The Adani Group on Friday moved the Kerala High Court seeking the assistance of central forces to continue with construction at the Vizhinjam seaport in Thiruvananthapuram which was marred by violent protests recently halting the work.
Justice Anu Sivaraman, while hearing a plea filed by the Adani Group against obstruction and blockade due to protests, asked the state and central governments to discuss the possibility of deploying the central forces.
The court asked the state and central governments to file their reply with regard to the petition by the Adani Group and the matter will be further heard on December 7.
Meanwhile, the state government informed the court that cases were registered against numerous persons, including the Bishop, with regard to the violence and five persons were arrested.
However, the Adani Group told the court that many accused in the case, including many priests, are still at the protest site.
The Group also alleged that the police investigation in the matter was a farce.
The Kerala High Court was on November 28 informed by the state government that steps will be taken to recover the loss suffered due to the violent protest and attack over the Vizhinjam seaport incident from the protesters.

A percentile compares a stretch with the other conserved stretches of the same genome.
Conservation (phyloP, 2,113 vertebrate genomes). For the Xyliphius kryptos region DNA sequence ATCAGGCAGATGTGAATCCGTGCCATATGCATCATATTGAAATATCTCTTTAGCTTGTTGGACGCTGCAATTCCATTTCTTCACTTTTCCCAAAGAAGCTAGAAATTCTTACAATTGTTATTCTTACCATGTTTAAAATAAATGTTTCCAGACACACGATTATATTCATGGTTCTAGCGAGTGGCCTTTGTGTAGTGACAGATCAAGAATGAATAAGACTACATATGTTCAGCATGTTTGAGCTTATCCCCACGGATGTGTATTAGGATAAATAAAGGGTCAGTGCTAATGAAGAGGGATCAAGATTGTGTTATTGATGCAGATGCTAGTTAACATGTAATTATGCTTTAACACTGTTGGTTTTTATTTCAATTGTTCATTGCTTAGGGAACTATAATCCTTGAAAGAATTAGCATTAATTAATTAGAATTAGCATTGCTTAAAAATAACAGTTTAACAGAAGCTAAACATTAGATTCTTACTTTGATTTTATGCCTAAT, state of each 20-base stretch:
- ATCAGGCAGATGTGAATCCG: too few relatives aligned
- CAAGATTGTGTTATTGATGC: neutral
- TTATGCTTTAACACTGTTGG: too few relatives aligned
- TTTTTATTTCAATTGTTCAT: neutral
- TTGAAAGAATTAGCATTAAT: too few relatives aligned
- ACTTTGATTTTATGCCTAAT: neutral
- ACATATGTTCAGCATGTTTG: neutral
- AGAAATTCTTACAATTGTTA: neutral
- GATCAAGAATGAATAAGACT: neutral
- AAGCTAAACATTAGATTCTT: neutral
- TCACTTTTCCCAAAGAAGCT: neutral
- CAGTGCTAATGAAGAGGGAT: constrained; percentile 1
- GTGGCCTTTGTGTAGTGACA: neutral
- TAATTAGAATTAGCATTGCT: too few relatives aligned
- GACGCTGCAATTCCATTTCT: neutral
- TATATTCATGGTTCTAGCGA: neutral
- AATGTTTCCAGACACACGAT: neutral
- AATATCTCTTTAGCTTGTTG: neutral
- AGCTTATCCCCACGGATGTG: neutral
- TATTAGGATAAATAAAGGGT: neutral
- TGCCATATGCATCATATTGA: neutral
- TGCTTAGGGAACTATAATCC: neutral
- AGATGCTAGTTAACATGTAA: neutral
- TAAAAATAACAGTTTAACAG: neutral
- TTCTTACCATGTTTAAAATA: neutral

The state government had earlier informed the court that 40 police personnel were injured in the Vizhinjam police station attack in which 3,000 protesters took part.
The court had multiple times asked the protesters not to block the road to the port premises and have asked the government to remove the shed erected by the agitators as part of their protests.
However, the government had on November 7 told the court that it was unable to demolish the protest tents at the port due to the presence of children, pregnant women and aged people among the agitators.
Adani Group had earlier claimed that the court's order to provide police protection for the construction work was not implemented. It has also sought demolition of a tent set up at the protest site.
A large number of people have been staging protests outside the main entrance of the multi-purpose sea port at nearby Mulloor for a few months.
They have been pressing for their seven-point charter of demands that include stopping the construction work and to conduct a coastal impact study in connection with the multi-crore project.
The protesters have been alleging that the unscientific construction of groynes, the artificial sea walls as part of the upcoming port at Vizhinjam, was one of the reasons for the increasing coastal erosion.
The High Court, in its interim order on October 19, made it clear to remove obstructions created by protesters at the entrance of the port and asked the state government to implement it.